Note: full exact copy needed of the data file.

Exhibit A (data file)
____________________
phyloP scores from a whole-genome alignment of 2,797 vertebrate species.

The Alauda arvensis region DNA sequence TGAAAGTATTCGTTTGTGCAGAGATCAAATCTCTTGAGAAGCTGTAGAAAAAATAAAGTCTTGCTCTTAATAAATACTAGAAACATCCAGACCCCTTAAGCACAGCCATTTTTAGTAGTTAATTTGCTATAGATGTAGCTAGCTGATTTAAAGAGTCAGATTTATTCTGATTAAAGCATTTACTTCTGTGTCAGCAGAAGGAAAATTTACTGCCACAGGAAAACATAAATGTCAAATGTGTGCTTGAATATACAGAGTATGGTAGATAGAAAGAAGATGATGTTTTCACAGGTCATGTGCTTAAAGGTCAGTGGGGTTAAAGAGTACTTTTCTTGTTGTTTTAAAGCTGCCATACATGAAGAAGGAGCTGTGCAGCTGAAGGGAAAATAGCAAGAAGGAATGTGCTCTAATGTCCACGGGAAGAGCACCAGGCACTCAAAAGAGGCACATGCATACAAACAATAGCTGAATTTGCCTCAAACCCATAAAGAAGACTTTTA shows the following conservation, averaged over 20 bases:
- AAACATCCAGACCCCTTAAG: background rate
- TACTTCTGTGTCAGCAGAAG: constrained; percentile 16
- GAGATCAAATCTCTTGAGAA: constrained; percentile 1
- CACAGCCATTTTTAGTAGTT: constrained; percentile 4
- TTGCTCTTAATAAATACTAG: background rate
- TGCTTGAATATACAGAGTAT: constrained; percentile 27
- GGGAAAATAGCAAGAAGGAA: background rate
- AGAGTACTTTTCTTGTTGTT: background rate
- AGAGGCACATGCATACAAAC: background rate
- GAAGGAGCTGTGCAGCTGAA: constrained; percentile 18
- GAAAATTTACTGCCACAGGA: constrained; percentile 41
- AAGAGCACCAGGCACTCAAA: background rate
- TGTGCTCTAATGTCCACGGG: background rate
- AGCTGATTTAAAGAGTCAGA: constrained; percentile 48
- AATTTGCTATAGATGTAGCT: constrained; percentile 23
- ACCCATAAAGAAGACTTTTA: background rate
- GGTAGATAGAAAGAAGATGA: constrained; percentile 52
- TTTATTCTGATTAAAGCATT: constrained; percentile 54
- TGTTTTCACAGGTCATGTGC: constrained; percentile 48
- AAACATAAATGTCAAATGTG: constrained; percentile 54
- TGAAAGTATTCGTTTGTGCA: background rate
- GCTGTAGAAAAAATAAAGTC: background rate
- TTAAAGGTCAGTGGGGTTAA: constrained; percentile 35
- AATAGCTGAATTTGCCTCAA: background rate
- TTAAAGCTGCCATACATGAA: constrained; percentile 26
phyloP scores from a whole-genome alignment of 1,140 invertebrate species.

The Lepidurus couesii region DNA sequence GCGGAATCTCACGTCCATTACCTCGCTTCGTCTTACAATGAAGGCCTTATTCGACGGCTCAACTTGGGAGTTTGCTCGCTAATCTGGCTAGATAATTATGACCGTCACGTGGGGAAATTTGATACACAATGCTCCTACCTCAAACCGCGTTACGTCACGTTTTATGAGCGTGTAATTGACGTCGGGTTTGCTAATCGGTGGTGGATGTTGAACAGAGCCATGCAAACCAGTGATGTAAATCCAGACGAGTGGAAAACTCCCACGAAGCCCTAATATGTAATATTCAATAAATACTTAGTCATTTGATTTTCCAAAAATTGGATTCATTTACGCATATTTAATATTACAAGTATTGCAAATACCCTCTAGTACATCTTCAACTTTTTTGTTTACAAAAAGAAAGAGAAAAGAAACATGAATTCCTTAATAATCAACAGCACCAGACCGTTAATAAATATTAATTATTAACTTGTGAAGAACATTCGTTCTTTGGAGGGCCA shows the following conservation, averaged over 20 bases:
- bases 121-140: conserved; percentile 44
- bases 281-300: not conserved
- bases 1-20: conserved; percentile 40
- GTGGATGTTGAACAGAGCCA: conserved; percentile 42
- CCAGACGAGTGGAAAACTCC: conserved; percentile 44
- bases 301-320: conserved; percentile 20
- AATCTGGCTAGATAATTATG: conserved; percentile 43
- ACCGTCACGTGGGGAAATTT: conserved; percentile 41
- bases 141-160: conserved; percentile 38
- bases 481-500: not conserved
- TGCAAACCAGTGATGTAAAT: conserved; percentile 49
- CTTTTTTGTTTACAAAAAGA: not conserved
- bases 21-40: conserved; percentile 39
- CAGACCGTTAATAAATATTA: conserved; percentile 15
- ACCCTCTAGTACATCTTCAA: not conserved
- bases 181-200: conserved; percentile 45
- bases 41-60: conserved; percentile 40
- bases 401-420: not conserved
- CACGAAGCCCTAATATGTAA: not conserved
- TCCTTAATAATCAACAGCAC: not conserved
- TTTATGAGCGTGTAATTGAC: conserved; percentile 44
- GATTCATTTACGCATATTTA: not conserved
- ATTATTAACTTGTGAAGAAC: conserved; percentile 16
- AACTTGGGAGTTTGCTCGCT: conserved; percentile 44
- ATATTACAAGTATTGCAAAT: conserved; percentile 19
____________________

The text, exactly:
phyloP scores from a whole-genome alignment of 2,797 vertebrate species.

The Alauda arvensis region DNA sequence TGAAAGTATTCGTTTGTGCAGAGATCAAATCTCTTGAGAAGCTGTAGAAAAAATAAAGTCTTGCTCTTAATAAATACTAGAAACATCCAGACCCCTTAAGCACAGCCATTTTTAGTAGTTAATTTGCTATAGATGTAGCTAGCTGATTTAAAGAGTCAGATTTATTCTGATTAAAGCATTTACTTCTGTGTCAGCAGAAGGAAAATTTACTGCCACAGGAAAACATAAATGTCAAATGTGTGCTTGAATATACAGAGTATGGTAGATAGAAAGAAGATGATGTTTTCACAGGTCATGTGCTTAAAGGTCAGTGGGGTTAAAGAGTACTTTTCTTGTTGTTTTAAAGCTGCCATACATGAAGAAGGAGCTGTGCAGCTGAAGGGAAAATAGCAAGAAGGAATGTGCTCTAATGTCCACGGGAAGAGCACCAGGCACTCAAAAGAGGCACATGCATACAAACAATAGCTGAATTTGCCTCAAACCCATAAAGAAGACTTTTA shows the following conservation, averaged over 20 bases:
- AAACATCCAGACCCCTTAAG: background rate
- TACTTCTGTGTCAGCAGAAG: constrained; percentile 16
- GAGATCAAATCTCTTGAGAA: constrained; percentile 1
- CACAGCCATTTTTAGTAGTT: constrained; percentile 4
- TTGCTCTTAATAAATACTAG: background rate
- TGCTTGAATATACAGAGTAT: constrained; percentile 27
- GGGAAAATAGCAAGAAGGAA: background rate
- AGAGTACTTTTCTTGTTGTT: background rate
- AGAGGCACATGCATACAAAC: background rate
- GAAGGAGCTGTGCAGCTGAA: constrained; percentile 18
- GAAAATTTACTGCCACAGGA: constrained; percentile 41
- AAGAGCACCAGGCACTCAAA: background rate
- TGTGCTCTAATGTCCACGGG: background rate
- AGCTGATTTAAAGAGTCAGA: constrained; percentile 48
- AATTTGCTATAGATGTAGCT: constrained; percentile 23
- ACCCATAAAGAAGACTTTTA: background rate
- GGTAGATAGAAAGAAGATGA: constrained; percentile 52
- TTTATTCTGATTAAAGCATT: constrained; percentile 54
- TGTTTTCACAGGTCATGTGC: constrained; percentile 48
- AAACATAAATGTCAAATGTG: constrained; percentile 54
- TGAAAGTATTCGTTTGTGCA: background rate
- GCTGTAGAAAAAATAAAGTC: background rate
- TTAAAGGTCAGTGGGGTTAA: constrained; percentile 35
- AATAGCTGAATTTGCCTCAA: background rate
- TTAAAGCTGCCATACATGAA: constrained; percentile 26
phyloP scores from a whole-genome alignment of 1,140 invertebrate species.

The Lepidurus couesii region DNA sequence GCGGAATCTCACGTCCATTACCTCGCTTCGTCTTACAATGAAGGCCTTATTCGACGGCTCAACTTGGGAGTTTGCTCGCTAATCTGGCTAGATAATTATGACCGTCACGTGGGGAAATTTGATACACAATGCTCCTACCTCAAACCGCGTTACGTCACGTTTTATGAGCGTGTAATTGACGTCGGGTTTGCTAATCGGTGGTGGATGTTGAACAGAGCCATGCAAACCAGTGATGTAAATCCAGACGAGTGGAAAACTCCCACGAAGCCCTAATATGTAATATTCAATAAATACTTAGTCATTTGATTTTCCAAAAATTGGATTCATTTACGCATATTTAATATTACAAGTATTGCAAATACCCTCTAGTACATCTTCAACTTTTTTGTTTACAAAAAGAAAGAGAAAAGAAACATGAATTCCTTAATAATCAACAGCACCAGACCGTTAATAAATATTAATTATTAACTTGTGAAGAACATTCGTTCTTTGGAGGGCCA shows the following conservation, averaged over 20 bases:
- bases 121-140: conserved; percentile 44
- bases 281-300: not conserved
- bases 1-20: conserved; percentile 40
- GTGGATGTTGAACAGAGCCA: conserved; percentile 42
- CCAGACGAGTGGAAAACTCC: conserved; percentile 44
- bases 301-320: conserved; percentile 20
- AATCTGGCTAGATAATTATG: conserved; percentile 43
- ACCGTCACGTGGGGAAATTT: conserved; percentile 41
- bases 141-160: conserved; percentile 38
- bases 481-500: not conserved
- TGCAAACCAGTGATGTAAAT: conserved; percentile 49
- CTTTTTTGTTTACAAAAAGA: not conserved
- bases 21-40: conserved; percentile 39
- CAGACCGTTAATAAATATTA: conserved; percentile 15
- ACCCTCTAGTACATCTTCAA: not conserved
- bases 181-200: conserved; percentile 45
- bases 41-60: conserved; percentile 40
- bases 401-420: not conserved
- CACGAAGCCCTAATATGTAA: not conserved
- TCCTTAATAATCAACAGCAC: not conserved
- TTTATGAGCGTGTAATTGAC: conserved; percentile 44
- GATTCATTTACGCATATTTA: not conserved
- ATTATTAACTTGTGAAGAAC: conserved; percentile 16
- AACTTGGGAGTTTGCTCGCT: conserved; percentile 44
- ATATTACAAGTATTGCAAAT: conserved; percentile 19